Monday

9th Dec 2019

Opinion

A 'citizen scenario' for the future of Europe

  • Latest Eurobarometer survey shows 52 percent believe their voice does not count in the EU. (Photo: Lorie Shaull)

At the beginning of this year's state of the union address, the president of the European Commission, Jean-Claude Juncker, spoke of a "window of opportunity … to build a more united, stronger and more democratic Europe for 2025."

Revisiting the debate he started in March with the "Five scenarios for Europe by 2025", he set out his own "scenario six" for the future of Europe, combining elements of each of the original scenarios.

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  • President Juncker delivered his state of the union speech on 13 September. (Photo: European Commission)

Setting out a vision of freedom, equality and rule of law, president Juncker had positive words for the harmony, stability and democracy that would be welcome to a renewal of the European project, but missed out the key ingredient that is essential to the EU's legitimacy and sustainability - its citizens.

In fact, citizens have been missing from the future of Europe debate from the very beginning, despite the aim of the debate to "advance our project in the interests of our citizens".

Yet, digital technologies and platforms present a unique opportunity to transform the relationship between governors and the governed into more of a partnership and to build mechanisms of participatory democracy. For Europe, this means that the EU can become a collaborative project in which everyone has a voice.

Digital democracy has great potential to enhance the existing participatory mechanisms by drawing on the "wisdom of the crowd", tapping into hidden expertise and engaging those groups who participate least in democratic society - most notably young people.

Existing methods of e-participation in Europe - the European Citizens' Initiative, online public consultations and petitions to the European Parliament - are insufficient and must be improved.

In addition, the EU needs to learn from the plethora of e-participation and crowdsourcing methods being developed and implemented around the world.

If Paris can crowdsource part of its budget, Finland can implement successful citizens' initiatives and Latvia can regularly consult its citizens through a platform of Open Government, then why can't the EU?

Furthermore, the EU needs to build on the strong words president Juncker had for the significance of the rule of law in the EU.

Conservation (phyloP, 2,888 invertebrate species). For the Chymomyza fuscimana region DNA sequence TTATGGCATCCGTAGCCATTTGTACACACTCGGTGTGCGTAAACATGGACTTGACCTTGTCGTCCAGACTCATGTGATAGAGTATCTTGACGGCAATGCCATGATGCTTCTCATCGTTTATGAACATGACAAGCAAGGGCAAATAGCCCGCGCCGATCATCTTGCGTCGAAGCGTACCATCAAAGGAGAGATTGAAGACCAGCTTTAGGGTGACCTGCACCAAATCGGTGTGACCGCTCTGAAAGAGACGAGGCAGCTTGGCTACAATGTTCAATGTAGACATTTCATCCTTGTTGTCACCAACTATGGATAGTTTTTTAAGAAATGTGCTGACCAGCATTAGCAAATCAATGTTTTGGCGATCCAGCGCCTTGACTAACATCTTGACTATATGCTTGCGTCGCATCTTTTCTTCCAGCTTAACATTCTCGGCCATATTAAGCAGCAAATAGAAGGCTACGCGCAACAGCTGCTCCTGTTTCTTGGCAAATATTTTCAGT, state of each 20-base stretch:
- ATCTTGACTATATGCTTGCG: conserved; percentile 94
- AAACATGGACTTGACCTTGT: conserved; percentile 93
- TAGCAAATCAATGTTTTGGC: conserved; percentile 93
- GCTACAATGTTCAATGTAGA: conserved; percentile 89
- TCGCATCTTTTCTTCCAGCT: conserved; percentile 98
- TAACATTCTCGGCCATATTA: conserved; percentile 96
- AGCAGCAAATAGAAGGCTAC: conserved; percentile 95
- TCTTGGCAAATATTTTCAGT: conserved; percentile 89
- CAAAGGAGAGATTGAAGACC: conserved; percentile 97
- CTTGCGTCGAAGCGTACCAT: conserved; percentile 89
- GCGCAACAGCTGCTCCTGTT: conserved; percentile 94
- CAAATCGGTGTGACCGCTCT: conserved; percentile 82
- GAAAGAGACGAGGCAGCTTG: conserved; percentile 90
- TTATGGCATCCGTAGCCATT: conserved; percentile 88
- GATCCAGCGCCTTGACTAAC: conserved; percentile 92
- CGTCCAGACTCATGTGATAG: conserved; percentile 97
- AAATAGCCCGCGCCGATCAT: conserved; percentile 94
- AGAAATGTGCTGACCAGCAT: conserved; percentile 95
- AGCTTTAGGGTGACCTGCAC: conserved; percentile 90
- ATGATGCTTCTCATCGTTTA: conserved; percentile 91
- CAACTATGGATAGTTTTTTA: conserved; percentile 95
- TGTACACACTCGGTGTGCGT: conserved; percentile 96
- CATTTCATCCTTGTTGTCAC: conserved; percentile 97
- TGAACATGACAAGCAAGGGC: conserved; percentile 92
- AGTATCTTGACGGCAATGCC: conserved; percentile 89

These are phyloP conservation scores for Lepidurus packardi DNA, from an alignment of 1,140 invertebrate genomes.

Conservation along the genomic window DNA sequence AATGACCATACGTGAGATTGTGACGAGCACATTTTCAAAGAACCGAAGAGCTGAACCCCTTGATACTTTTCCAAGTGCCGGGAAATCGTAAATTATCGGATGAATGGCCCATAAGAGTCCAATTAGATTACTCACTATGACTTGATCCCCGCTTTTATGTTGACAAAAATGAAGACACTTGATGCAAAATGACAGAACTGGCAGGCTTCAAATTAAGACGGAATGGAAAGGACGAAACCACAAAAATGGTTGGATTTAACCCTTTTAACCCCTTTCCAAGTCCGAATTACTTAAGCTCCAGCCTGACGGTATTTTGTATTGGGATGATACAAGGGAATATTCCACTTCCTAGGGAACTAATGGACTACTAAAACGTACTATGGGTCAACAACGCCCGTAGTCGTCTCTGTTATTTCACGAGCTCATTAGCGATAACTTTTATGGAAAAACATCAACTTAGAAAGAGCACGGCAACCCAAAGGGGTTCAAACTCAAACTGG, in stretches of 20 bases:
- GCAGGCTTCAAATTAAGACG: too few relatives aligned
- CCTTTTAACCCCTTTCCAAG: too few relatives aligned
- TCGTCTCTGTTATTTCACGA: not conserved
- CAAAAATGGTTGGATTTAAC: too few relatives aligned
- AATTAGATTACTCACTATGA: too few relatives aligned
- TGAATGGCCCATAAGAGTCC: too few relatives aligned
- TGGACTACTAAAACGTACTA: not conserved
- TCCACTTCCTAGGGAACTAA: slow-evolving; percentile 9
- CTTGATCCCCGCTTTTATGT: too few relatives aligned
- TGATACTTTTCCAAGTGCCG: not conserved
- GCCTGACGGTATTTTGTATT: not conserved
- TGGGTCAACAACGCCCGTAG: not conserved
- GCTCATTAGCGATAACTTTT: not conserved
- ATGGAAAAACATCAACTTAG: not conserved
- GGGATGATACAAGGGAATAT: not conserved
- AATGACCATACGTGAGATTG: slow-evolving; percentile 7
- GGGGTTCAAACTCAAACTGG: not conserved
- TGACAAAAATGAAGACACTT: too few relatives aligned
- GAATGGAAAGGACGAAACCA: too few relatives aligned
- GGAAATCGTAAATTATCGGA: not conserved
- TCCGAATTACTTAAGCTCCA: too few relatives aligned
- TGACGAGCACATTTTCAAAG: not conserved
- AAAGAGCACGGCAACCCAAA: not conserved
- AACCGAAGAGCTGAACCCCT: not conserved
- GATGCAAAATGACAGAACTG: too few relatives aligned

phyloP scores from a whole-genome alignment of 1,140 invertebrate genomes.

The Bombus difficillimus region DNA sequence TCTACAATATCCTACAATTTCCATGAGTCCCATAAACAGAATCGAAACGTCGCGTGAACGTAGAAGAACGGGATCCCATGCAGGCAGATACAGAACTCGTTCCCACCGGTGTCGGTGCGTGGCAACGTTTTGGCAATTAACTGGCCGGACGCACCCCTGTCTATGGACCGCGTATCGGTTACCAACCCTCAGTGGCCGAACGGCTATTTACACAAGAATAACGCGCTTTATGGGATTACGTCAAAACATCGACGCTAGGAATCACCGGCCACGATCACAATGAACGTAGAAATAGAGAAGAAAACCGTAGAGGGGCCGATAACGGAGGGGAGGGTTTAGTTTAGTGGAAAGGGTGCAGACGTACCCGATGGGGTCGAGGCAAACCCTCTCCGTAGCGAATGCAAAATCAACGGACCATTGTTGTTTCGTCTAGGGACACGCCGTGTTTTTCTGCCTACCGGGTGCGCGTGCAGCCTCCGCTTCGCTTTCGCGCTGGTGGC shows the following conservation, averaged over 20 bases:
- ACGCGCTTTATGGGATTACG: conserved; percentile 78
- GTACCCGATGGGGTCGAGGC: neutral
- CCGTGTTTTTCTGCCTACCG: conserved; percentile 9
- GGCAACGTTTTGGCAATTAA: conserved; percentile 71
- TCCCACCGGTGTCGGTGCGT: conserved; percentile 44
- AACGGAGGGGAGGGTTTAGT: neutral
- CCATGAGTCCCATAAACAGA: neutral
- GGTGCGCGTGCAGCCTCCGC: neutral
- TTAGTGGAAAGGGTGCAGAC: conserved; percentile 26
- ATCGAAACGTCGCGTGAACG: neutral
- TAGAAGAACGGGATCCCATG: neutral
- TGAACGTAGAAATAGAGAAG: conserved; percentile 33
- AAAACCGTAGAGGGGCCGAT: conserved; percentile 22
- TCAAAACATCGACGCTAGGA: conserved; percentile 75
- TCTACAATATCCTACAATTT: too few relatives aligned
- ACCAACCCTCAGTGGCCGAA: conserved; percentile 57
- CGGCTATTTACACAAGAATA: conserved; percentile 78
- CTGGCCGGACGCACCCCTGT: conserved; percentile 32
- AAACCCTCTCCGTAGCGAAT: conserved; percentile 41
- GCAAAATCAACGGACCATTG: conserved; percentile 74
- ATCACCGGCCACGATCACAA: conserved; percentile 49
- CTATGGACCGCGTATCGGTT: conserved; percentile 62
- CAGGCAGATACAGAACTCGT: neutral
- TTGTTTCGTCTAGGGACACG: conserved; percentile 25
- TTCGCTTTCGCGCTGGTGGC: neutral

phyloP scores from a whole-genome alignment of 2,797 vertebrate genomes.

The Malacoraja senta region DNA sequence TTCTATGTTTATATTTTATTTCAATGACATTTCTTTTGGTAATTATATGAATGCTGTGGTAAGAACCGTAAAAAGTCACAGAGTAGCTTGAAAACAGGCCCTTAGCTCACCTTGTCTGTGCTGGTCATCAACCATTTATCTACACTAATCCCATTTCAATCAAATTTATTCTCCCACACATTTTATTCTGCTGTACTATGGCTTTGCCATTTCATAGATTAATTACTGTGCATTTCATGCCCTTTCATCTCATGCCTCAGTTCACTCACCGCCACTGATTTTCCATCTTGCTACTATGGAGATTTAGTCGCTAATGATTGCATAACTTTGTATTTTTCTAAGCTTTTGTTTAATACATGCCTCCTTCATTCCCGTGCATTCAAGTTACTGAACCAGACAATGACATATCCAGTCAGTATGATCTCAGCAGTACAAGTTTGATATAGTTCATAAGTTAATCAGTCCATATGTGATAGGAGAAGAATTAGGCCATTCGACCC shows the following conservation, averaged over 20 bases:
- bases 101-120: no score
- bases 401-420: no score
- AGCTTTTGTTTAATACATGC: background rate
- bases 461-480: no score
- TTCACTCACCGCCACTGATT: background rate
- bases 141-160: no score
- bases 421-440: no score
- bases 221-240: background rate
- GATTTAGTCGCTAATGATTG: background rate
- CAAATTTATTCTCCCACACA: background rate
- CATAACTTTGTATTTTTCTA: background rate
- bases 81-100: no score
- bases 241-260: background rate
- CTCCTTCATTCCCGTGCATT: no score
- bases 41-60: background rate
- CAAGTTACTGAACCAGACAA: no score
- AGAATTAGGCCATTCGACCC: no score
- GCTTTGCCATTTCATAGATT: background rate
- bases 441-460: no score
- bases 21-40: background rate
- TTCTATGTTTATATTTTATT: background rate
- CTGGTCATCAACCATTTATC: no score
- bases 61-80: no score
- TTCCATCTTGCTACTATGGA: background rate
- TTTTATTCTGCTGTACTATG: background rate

The rights that are conferred onto EU citizens by their EU citizenship need to be effectively enforced and properly implemented.

Free movement of people is supported by 81 percent of EU citizens, according to the latest Eurobarometer survey, yet free movement rights are either being challenged or inadequately implemented across the EU.

President Juncker hinted at the need for a stronger connection between the policies, decisions and strategies that are formulated at EU level and the ideas, concerns and interests of EU citizens.

But undefined "democratic conventions" and transnational MEP lists in European elections, for which he expressed "support" and "sympathy" respectively are not enough.

The change in language is welcome, but the substance is not yet there.

Likewise, strong words on the rule of law need to be backed up by actions that guarantee EU citizens the rights they are entitled to by law.

As the latest Eurobarometer survey shows, trust in the EU stands at only 42 percent, 58 percent of Europeans have a negative view of it and 52 percent believe their voice does not count in the EU.

For these reasons, the future of Europe debate needs a 'citizen scenario' - a vision of a future in which the EU is truly a Union of its citizens.

European Citizen Action Service (ECAS) is an NGO empowering citizens and civil society within the European Union to exercise their rights and promoting open and inclusive decision-making.

Disclaimer

The views expressed in this opinion piece are the author's, not those of EUobserver.

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